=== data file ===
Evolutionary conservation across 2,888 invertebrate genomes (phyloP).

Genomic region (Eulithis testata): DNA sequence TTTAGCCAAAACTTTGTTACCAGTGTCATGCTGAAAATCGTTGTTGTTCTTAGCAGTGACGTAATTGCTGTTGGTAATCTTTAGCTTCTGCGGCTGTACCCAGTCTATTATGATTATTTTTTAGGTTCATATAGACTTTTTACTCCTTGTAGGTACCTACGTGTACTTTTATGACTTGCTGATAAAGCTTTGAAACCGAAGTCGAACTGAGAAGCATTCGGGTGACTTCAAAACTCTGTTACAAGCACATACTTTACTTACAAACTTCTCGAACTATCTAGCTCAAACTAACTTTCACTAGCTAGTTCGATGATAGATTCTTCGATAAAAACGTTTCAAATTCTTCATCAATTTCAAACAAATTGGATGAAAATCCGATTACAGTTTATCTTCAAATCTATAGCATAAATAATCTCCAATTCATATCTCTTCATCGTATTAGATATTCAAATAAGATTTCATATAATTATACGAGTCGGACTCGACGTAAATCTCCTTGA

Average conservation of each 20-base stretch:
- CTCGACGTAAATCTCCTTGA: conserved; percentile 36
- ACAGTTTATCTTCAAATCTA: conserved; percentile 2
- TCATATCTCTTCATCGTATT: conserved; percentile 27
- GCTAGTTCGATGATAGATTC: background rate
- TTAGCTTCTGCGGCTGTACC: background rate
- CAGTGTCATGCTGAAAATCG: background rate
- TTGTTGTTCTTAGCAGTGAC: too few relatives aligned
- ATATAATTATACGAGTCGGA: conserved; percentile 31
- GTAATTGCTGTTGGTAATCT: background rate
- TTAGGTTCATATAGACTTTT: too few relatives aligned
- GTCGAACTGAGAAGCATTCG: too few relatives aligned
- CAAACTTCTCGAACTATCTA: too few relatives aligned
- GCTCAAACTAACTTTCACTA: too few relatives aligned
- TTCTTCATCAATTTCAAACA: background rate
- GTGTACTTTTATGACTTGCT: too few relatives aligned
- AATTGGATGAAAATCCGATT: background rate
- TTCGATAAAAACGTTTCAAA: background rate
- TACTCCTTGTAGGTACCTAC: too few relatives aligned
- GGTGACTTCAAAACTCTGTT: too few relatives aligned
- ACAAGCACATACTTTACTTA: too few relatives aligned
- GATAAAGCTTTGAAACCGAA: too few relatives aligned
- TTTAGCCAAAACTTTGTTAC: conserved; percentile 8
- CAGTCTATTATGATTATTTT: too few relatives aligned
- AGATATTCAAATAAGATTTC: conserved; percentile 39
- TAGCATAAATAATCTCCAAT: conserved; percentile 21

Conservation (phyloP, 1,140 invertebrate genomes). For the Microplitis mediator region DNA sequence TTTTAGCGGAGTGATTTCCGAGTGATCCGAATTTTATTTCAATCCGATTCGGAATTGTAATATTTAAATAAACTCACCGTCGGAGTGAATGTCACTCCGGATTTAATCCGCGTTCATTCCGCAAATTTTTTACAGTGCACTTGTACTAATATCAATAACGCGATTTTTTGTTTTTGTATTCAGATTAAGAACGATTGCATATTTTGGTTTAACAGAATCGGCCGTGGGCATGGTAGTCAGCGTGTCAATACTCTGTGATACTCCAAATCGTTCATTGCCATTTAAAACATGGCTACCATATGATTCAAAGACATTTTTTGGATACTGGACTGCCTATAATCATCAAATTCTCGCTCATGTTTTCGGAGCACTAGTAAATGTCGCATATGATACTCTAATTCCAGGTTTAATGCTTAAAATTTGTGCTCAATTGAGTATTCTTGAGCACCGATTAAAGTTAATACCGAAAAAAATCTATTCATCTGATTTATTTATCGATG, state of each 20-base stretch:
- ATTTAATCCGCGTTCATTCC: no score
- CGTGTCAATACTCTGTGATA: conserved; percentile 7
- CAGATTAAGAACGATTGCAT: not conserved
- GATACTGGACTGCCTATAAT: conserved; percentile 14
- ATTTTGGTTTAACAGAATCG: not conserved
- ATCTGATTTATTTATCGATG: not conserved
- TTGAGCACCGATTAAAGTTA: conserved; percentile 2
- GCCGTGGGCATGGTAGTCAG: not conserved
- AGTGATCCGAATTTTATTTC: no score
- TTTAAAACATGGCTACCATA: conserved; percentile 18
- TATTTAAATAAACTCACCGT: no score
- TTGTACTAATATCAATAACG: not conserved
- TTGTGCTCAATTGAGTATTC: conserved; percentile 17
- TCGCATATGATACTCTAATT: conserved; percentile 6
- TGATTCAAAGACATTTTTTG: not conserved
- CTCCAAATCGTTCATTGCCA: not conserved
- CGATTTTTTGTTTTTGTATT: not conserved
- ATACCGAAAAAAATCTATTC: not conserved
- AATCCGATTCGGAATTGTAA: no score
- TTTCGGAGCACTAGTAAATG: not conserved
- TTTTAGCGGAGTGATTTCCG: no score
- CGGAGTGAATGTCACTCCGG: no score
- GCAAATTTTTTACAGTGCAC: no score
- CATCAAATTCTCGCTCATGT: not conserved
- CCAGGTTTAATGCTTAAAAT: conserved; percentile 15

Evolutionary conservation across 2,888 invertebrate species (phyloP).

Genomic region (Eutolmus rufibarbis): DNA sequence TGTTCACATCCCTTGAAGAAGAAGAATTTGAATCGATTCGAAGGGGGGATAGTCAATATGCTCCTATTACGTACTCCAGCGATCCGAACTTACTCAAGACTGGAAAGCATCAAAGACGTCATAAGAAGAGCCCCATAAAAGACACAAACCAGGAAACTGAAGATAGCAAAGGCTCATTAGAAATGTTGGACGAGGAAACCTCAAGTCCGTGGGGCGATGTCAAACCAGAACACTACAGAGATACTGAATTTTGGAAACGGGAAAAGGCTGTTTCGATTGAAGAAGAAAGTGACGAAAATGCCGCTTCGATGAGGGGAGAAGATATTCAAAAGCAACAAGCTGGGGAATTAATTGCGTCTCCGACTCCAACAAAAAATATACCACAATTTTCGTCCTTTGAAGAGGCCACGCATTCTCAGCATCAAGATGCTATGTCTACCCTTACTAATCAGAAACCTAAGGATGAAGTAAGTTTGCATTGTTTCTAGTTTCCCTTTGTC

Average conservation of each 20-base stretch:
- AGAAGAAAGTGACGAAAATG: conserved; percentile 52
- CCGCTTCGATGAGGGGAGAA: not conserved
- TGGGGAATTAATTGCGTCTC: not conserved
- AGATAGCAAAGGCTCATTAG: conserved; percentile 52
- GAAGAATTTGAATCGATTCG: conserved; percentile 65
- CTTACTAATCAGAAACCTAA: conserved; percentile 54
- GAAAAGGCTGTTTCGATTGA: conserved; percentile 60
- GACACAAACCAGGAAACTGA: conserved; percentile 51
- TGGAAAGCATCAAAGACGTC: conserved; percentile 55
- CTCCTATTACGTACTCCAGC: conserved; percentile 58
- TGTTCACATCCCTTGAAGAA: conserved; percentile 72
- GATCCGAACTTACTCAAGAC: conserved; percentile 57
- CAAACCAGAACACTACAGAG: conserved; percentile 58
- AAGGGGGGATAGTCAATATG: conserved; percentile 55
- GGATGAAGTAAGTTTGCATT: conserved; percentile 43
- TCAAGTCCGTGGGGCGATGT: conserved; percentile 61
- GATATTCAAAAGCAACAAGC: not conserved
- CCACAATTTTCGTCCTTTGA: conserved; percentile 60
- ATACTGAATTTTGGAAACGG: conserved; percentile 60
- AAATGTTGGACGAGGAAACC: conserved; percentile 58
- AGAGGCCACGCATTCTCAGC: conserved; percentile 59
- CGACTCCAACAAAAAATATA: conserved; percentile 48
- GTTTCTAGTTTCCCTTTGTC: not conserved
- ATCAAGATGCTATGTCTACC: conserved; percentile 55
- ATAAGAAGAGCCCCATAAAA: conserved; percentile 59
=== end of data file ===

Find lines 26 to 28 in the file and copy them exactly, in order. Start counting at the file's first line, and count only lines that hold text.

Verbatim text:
- CAGTCTATTATGATTATTTT: too few relatives aligned
- AGATATTCAAATAAGATTTC: conserved; percentile 39
- TAGCATAAATAATCTCCAAT: conserved; percentile 21